After a feisty declaration push in the morning session, led by another sparky cameo of 41 from 39 balls from Dan Lawrence, England briefly held out hopes of bowling West Indies out as they slipped to 65 for 3 at tea, in pursuit of a nominal target of 282.
However, Brathwaite picked up where he had left off in his first-innings 160 with another unyielding innings of 56 not out from 184 balls. In so doing, he finished the match with a tally of 216 runs from 673 balls – eclipsing the 582 balls that Brian Lara faced in making 400 not out in 2004 as the longest any West Indian has ever spent at the crease in a single Test match.
“It was annoying how good he was,” Root said. “He played brilliantly in both innings and didn’t give us many opportunities. He ground us down. He’s an ideal player for a pitch like that. He takes it deep time and time again. He had a clear game-plan and stuck to it very well. It’s frustrating but there’s a lot of respect for the way he went about it.
“It did feel like a new-ball wicket, you needed to really make an impact while the ball was harder, but after three brilliant breakthroughs, we unfortunately couldn’t quite kick on,” Root added. “Credit to West Indies, they fought very hard in two brilliant Test matches, and it should be a brilliant final one of the series.”
Brathwaite, the player of the match, admitted he had not been aware of the scale of his achievement until he returned to the West Indies dressing-room at the end of the match, having batted for a total of 15 hours and 45 minutes across his two innings, and been on the field of play for all but 21 overs.
“I heard it when I went in, that’s amazing to hear,” he said. “Obviously I’ve put in a lot of work over the years, and to do it at home is a quite pleasant feeling, especially having family here, so I’m very happy and thankful.”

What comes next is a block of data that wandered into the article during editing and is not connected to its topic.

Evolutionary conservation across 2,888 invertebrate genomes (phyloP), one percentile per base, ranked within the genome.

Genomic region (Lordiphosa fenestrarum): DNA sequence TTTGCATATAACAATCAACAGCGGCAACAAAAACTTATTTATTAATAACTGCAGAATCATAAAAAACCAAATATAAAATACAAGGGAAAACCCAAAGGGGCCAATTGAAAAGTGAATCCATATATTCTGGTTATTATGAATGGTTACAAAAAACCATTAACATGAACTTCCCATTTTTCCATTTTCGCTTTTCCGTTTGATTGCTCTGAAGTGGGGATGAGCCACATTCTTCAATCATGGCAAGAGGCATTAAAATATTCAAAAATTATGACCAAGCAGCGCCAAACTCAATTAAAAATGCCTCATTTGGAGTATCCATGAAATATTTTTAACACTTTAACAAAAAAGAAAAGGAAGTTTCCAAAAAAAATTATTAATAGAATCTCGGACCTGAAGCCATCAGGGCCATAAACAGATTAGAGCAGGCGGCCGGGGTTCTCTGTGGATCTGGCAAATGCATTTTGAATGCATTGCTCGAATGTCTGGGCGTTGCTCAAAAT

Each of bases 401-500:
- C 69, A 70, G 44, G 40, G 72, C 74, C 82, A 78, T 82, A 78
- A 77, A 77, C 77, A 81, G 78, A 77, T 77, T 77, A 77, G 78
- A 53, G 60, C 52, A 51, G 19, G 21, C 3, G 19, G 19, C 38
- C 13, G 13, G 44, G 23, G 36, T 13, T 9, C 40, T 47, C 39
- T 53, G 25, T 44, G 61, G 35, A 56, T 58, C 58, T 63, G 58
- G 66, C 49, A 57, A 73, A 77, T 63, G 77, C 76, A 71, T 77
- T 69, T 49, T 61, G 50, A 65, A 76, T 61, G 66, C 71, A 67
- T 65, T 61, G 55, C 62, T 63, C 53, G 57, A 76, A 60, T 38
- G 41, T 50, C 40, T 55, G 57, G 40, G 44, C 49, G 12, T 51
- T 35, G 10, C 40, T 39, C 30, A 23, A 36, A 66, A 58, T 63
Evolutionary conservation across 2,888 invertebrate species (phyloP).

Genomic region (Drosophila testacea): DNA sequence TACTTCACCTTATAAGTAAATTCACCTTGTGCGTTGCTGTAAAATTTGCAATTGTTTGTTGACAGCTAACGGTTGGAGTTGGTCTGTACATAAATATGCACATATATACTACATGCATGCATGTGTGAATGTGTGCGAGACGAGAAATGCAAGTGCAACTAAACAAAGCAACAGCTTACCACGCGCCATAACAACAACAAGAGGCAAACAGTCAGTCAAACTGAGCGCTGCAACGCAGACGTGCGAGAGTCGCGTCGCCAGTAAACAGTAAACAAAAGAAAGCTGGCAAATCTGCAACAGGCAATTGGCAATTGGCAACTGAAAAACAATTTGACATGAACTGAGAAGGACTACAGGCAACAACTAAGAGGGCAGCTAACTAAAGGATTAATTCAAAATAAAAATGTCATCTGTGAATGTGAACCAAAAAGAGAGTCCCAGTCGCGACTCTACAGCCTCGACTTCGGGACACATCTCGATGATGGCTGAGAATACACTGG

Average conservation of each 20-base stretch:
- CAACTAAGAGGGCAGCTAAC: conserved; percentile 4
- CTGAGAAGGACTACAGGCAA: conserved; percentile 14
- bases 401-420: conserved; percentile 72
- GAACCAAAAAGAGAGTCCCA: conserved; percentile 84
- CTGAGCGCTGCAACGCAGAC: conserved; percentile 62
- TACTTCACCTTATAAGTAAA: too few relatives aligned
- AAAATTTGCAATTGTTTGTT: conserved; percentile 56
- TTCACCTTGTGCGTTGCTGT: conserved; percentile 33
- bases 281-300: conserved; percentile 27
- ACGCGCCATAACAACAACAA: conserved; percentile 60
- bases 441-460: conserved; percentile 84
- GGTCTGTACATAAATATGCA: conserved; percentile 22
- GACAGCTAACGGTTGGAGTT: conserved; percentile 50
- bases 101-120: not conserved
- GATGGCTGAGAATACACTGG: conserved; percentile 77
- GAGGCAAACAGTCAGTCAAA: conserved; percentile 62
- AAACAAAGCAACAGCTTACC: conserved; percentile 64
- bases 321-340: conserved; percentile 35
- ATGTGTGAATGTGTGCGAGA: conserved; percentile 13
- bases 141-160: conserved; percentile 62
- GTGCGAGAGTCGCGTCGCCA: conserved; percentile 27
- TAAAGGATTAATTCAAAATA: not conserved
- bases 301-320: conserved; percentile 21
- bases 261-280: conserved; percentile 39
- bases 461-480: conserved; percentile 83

However, when asked if West Indies might have taken a more proactive approach to their first innings, having kept England in the field for 187.5 overs, Brathwaite insisted that his team was focused on “learning on the job”, having not won a Test in ten attempts since February 2021, and that they would not necessarily look to up their tempo for next week’s series decider in Grenada.
“It was good that, after England put up 500, we as a team could fight and put 400 back,” Brathwaite said. “That’s the attitude we want, and the fans want to see. Once you continuously have the right attitude, our Test [results] will go up.
“In periods we could [be more attacking], but spending time at the crease and batting through three new balls is a great start for us. We need to just learn as quick as possible on the job, and improve at different periods of the game.”
Much the same could be said for England, who have themselves won just one Test out of their last 16. However, Root believes that the team has laid down a series of markers in the last two matches, and singled out Lawrence – who starred with the bat in both innings, as well as with the ball and in the field – as a particular example of the strides the team has made.
“I think he’s been wonderful,” Root said. “One of the most pleasing things is how selfless he’s been throughout this series. He’s always tried to put the team first – again this morning, really making sure we tried to get as many as we could as quickly as we could, to give ourselves the best chance taking 10 wickets this afternoon.”